28 August 2006

David Cameron's Notebook

David Cameron is at it again, determined to show he is leading a new Tory party, he has denounced Thatcher's apartheid policy.


David Cameron realises he
is only wearing one high heel


Here's Cameron's current strategy for setting his party up to win the next election:
  1. Break with Thatcherite past: By publicly criticising key aspects of Thatcher policy, the public believes that the party has changed its core philosophy. Compare and contrast with Tony Blair and his "Clause 4 moment".
  2. "Say something unexpected": This grabs headlines and publicity, along with the attention of cynical non-voters, who expect all parties to act in a pre-determined way. Note that this works only if the right thing is said - for example:
    "The first is the importance of patience when trying to achieve long-term change. There is always a temptation for politicians to do things in a hurry, to suit their political timetable."
    This is in marked contrast to the current way some politicians tend to communicate (i.e. John Reid giving himself 100 days to fix the Home Office).
  3. No firm commitments: Cameron is making people aware of his outlook (or philosophy), but he isn't doing it in a concrete way, so no-one can hold him to account for breaking any promises. Note also that when he denounces Thatcher, he isn't positively endorsing a policy, but negatively distancing the party from a former policy. In a way this point and point 2 create a "win-win" situation - he is grabbing attention, but isn't actually saying anything substantive.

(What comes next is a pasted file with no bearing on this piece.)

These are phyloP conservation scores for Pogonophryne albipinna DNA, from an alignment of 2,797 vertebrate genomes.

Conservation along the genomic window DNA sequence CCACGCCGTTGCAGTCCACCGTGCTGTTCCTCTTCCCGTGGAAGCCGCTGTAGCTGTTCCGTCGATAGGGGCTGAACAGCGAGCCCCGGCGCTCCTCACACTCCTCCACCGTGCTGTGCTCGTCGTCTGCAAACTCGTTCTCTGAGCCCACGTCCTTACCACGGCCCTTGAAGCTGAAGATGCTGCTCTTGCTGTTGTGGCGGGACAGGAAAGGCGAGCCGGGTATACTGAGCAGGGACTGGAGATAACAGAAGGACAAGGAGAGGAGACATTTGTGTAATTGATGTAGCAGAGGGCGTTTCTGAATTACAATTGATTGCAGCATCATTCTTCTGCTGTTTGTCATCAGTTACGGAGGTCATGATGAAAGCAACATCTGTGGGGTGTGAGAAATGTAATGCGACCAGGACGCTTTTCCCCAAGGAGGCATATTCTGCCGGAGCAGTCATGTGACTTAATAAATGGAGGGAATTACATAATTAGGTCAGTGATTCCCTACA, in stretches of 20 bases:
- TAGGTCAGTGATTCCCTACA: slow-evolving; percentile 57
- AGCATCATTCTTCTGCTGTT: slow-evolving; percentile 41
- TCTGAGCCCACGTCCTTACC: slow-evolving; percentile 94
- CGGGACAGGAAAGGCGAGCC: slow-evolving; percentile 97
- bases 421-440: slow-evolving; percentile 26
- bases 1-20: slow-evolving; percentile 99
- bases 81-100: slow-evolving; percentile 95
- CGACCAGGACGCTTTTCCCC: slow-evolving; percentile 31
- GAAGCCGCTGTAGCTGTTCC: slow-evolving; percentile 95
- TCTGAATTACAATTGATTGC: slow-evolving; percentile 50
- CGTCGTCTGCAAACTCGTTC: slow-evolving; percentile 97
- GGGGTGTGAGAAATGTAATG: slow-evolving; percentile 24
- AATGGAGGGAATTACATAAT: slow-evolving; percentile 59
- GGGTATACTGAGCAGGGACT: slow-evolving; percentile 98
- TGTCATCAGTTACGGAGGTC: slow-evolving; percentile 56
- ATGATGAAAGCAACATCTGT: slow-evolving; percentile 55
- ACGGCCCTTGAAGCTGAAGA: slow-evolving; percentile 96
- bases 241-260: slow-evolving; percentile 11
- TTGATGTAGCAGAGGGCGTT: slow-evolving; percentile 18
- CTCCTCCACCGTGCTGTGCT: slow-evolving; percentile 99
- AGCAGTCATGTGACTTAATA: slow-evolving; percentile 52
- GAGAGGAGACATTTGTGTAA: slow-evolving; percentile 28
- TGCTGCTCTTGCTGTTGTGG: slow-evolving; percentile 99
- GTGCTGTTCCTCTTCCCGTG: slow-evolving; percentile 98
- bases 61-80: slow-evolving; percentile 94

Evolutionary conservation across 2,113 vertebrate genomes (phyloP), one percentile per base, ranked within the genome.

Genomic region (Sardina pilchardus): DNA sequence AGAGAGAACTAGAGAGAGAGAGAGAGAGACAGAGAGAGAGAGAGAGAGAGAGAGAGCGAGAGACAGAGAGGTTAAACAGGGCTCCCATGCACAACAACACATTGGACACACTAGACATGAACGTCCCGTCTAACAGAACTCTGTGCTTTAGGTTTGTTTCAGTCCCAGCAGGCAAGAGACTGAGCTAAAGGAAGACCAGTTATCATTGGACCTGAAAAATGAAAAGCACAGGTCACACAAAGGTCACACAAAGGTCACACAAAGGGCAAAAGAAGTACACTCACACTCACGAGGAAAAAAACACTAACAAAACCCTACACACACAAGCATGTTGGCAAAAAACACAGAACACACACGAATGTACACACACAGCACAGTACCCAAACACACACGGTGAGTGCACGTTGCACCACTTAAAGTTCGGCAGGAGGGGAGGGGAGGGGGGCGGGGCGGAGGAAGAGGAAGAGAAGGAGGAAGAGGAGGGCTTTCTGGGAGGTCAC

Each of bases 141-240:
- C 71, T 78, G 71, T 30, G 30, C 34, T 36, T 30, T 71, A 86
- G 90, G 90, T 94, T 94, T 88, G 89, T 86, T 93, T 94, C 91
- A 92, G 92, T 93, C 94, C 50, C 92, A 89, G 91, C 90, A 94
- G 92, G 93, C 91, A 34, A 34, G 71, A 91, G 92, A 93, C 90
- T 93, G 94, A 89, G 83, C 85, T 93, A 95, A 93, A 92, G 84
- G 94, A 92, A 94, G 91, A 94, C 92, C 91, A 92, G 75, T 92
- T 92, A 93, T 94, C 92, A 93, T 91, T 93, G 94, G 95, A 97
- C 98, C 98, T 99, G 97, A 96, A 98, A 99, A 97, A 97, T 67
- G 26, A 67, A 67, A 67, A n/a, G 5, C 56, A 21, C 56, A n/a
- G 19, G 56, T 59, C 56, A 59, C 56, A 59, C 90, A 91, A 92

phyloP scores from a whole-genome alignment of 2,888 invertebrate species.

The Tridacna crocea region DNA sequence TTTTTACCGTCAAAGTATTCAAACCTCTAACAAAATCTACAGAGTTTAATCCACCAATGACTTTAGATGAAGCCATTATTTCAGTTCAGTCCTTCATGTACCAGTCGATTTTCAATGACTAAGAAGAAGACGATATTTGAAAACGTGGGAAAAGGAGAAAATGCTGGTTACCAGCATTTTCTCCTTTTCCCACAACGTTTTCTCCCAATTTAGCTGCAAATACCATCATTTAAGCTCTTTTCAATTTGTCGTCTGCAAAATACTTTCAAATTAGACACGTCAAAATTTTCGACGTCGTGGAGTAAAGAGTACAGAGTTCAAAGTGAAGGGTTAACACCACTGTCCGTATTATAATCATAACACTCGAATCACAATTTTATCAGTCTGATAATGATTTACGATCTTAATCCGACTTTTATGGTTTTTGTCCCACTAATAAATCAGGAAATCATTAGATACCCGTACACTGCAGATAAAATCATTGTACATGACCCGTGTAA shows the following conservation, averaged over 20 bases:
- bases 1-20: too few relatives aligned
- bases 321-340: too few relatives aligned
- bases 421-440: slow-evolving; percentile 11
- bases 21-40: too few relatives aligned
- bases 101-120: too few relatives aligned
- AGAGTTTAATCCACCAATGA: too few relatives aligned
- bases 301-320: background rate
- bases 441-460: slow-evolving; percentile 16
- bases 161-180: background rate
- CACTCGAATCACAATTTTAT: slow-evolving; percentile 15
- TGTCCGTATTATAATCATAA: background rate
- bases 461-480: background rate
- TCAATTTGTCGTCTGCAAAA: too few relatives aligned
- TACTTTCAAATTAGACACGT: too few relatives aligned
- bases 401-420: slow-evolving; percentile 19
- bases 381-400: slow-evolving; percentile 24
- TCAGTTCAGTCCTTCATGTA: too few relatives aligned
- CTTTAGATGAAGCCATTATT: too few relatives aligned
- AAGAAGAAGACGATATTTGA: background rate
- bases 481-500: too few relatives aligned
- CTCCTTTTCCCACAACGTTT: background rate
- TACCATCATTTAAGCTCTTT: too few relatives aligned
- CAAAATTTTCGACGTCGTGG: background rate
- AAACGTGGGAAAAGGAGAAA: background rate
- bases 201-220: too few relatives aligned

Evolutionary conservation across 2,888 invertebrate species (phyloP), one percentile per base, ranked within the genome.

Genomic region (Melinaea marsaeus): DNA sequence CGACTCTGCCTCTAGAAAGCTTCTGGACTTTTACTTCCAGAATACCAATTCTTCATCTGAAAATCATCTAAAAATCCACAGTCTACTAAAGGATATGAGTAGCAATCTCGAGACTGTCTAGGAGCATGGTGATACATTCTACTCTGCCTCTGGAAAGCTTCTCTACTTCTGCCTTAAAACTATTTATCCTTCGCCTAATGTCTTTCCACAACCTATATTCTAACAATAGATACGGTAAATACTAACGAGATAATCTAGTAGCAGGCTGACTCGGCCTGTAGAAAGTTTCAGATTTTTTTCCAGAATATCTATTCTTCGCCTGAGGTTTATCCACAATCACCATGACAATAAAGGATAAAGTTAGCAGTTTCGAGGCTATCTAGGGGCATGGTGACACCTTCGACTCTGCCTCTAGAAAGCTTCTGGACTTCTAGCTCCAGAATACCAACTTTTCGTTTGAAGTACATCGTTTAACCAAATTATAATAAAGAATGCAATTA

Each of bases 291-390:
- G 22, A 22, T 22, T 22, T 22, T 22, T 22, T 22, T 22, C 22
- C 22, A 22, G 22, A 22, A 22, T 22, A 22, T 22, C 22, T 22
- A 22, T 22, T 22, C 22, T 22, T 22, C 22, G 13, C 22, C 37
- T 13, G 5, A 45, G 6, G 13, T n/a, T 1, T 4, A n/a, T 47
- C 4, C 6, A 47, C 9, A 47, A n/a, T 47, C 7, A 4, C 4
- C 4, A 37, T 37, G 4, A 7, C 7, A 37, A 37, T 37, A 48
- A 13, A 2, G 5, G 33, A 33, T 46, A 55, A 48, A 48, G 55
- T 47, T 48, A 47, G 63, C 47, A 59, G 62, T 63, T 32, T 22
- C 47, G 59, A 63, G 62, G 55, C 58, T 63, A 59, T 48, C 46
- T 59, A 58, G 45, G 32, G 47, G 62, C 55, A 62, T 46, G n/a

4. No vitriolic attack on Labour: When he was elected leader, Cameron promised an end to the "Punch and Judy of politics" and the way he is doing this is by not attacking Labour's direction or aims, but their approach. For example:
    "As in many areas, Labour's good intentions are let down by poor delivery."
    This is a compliment to Labour, but also an opposition. It has the added advantage of luring soft Labour voters who don't agree with the parties approach to the Tories.
In a similiar vain, see Cameron's trip to Norway.

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